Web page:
Getting help

Tips for talking to your GP

By June 12, 2017 September 18th, 2017 No Comments

Talking to your GP (family doctor) about a mental health issue can feel difficult. You might be worried about making an appointment, you might feel rushed (appointments are normally just 10 mins), or you might feel anxious or unsure what to say. You could be concerned about confidentiality or that you won’t understand what the doctor tells you.

We have put together some tips to help you prepare for your GP appointment:

  • When you book your appointment you can ask to see either a male or female doctor, or a doctor that you have seen before and feel comfortable with.
  • You don’t have to tell the receptionist why you want an appointment, although they may ask, and sometimes it can help if you do.
  • You can book a double appointment (20 mins) if you think you will need more time.
  • You can take a friend or family member with you, and they can come in to the appointment with you.
  • Your friend or family member can talk for you if you don’t feel able to.
  • It can help to write down what you want to say – this helps you to remember and is sometimes easier than saying things out loud, you can ask the doctor to read what you have written.
  • Writing down a list of questions you have and taking this with you is also helpful.
  • Be as open and honest as you can, it is hard for the doctor to help you if they don’t know the full story.
  • Everything you say to the doctor is confidential – this means it is completely private and includes talking about self-harm, sexual health, drugs or alcohol, eating disorders or any other health problem. The only time when confidentiality might be broken is if the doctor feels either you or someone else are at risk of serious harm, and they would normally discuss this with you first; or if you are under 13 and asking for contraception or sexual health testing.
  • Your doctor might suggest that it would help to talk to your family or carers about your problems – however it is your choice and they cannot insist or tell anyone (family or professionals) without your permission, unless they are worried about your safety.
  • If there is anything you don’t understand – it could be about medication, or the doctor might use words you don’t know or talk about treatments you haven’t heard of – then don’t be afraid to ask them to explain further. You might also ask them for leaflets or websites with more information.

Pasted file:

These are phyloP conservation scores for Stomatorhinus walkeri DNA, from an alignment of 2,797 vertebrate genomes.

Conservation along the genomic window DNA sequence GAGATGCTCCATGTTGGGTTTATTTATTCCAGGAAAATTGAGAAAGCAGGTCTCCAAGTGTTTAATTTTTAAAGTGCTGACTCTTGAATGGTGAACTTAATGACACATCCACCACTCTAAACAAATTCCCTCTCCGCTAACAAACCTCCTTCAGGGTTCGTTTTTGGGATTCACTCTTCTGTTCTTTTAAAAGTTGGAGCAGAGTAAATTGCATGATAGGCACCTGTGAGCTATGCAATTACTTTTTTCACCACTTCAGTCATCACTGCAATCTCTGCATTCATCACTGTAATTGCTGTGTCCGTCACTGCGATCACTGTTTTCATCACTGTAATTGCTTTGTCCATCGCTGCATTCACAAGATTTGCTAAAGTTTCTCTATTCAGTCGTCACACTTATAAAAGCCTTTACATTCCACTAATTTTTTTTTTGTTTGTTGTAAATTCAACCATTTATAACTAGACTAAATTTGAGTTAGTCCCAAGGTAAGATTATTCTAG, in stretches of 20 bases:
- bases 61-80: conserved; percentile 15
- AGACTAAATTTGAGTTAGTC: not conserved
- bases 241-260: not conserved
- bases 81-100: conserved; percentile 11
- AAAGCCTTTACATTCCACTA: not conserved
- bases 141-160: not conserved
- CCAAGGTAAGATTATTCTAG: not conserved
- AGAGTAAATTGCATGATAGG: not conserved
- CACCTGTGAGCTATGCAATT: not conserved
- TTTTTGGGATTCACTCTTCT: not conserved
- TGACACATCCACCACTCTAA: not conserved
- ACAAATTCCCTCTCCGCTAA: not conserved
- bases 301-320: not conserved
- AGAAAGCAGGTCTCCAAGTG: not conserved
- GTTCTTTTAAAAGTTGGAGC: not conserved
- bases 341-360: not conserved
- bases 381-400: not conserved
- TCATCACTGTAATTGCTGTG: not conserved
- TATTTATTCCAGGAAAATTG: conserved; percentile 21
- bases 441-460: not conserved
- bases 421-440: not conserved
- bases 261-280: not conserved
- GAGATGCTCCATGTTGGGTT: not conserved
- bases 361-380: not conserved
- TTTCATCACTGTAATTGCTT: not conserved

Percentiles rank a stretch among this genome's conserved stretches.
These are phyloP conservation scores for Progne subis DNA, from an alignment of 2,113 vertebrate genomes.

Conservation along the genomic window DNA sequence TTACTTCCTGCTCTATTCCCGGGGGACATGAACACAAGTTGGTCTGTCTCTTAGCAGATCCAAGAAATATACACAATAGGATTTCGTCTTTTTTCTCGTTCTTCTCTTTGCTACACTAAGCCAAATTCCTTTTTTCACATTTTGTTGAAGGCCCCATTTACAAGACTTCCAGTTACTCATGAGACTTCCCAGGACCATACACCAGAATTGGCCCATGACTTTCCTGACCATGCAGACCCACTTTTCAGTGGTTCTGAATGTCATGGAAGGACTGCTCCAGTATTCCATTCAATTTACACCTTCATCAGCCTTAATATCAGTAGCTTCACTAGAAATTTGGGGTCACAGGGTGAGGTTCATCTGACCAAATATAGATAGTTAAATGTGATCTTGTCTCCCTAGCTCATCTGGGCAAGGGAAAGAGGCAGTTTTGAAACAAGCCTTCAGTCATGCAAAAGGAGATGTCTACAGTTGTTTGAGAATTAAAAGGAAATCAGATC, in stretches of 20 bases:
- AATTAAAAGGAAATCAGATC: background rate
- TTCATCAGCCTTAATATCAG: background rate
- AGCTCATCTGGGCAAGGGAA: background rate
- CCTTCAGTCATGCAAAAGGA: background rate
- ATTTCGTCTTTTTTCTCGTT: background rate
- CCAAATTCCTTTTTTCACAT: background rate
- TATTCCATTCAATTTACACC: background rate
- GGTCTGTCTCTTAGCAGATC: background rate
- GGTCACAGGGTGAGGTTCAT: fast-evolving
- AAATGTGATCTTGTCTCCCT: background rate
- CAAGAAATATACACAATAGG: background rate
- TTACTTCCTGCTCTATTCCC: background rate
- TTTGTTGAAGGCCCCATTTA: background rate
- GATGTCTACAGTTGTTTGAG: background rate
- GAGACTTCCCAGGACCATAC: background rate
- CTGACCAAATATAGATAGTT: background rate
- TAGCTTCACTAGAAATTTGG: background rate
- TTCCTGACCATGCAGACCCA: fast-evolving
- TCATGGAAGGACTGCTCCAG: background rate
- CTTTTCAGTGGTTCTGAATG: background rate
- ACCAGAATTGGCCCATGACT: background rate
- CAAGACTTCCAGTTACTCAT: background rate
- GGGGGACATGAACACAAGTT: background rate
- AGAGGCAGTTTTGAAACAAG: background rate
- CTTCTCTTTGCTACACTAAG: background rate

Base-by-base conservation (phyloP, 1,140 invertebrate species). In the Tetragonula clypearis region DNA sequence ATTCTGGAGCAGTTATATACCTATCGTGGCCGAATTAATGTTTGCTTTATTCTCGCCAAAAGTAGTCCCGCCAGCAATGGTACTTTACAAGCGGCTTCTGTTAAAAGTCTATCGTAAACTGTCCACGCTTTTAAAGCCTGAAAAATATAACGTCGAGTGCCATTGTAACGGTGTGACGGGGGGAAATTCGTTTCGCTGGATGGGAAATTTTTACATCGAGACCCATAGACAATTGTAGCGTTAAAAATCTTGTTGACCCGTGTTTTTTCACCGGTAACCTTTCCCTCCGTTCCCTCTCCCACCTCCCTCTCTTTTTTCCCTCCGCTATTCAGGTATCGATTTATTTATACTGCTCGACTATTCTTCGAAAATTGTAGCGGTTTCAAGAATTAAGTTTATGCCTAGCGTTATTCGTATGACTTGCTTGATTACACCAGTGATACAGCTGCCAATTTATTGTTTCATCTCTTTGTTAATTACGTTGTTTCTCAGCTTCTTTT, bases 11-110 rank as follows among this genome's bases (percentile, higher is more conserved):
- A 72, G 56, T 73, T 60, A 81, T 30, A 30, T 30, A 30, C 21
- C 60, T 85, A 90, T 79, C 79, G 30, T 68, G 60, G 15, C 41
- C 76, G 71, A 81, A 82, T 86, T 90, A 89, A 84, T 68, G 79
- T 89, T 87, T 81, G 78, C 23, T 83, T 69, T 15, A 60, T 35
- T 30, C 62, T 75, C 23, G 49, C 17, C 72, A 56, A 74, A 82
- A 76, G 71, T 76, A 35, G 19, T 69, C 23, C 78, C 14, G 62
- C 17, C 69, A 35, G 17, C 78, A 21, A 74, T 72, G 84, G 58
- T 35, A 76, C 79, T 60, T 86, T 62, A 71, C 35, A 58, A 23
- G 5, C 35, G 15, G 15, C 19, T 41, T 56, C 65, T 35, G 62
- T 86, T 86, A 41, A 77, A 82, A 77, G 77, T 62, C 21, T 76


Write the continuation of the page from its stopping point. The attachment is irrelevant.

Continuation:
• You don’t have to accept or consent to any treatment or medication offered, if you are uncomfortable with what is suggested then you can ask about other options.

Childline has a lot of information about seeing your doctor.

We also recommend the Docready site. This site has answers to lots of questions you may have about seeing your GP. It also enables you to prepare for your appointment by building a printable checklist that you can take to show the doctor. See our member Holly’s guest blog for Docready.

If you have been prescribed medication and would like to know more about this, its uses, actions and side effects, you can look at the Headmeds site which has been written for young people.

Click here to see a short film about talking to your GP, made by young people from the Right Here project in Brighton and Hove

Questions you might want to ask your GP:

Tests:

Why are the tests needed?
How and when will get the results?
Who do I contact if I don’t hear about results?

Treatments:

What different types of treatment are there?
Which are recommended?
What are the possible side effects or risks of this medication?
How long will the treatment last?
What will happen if I don’t have any treatment/ take the medication?
Are there any alternative therapies that I could try instead?
(Alternative therapies are things like acupuncture, reflexology, massage, relaxation, mindfulness or yoga – which can be helpful for some people.)
Is there anything I can do to help myself?

What next?

Do I need to come back and see you again?
How long will the referral take?
Do you have any leaflets or information I might find useful?
Are there any other services that can help me?
Is there a local group I could join where I could meet others going through the same thing?

If you are not happy with your treatment from the GP for any reason you can –

Ask to see another doctor

Ask for a second opinion

Make a formal complaint – you can do this directly through the surgery (ask the receptionist for a form, or the surgery website may have one you can download) or you can talk to PALS (Patient Advice and Liaison Service) in some areas.

Alternatively you can get in touch with your local Healthwatch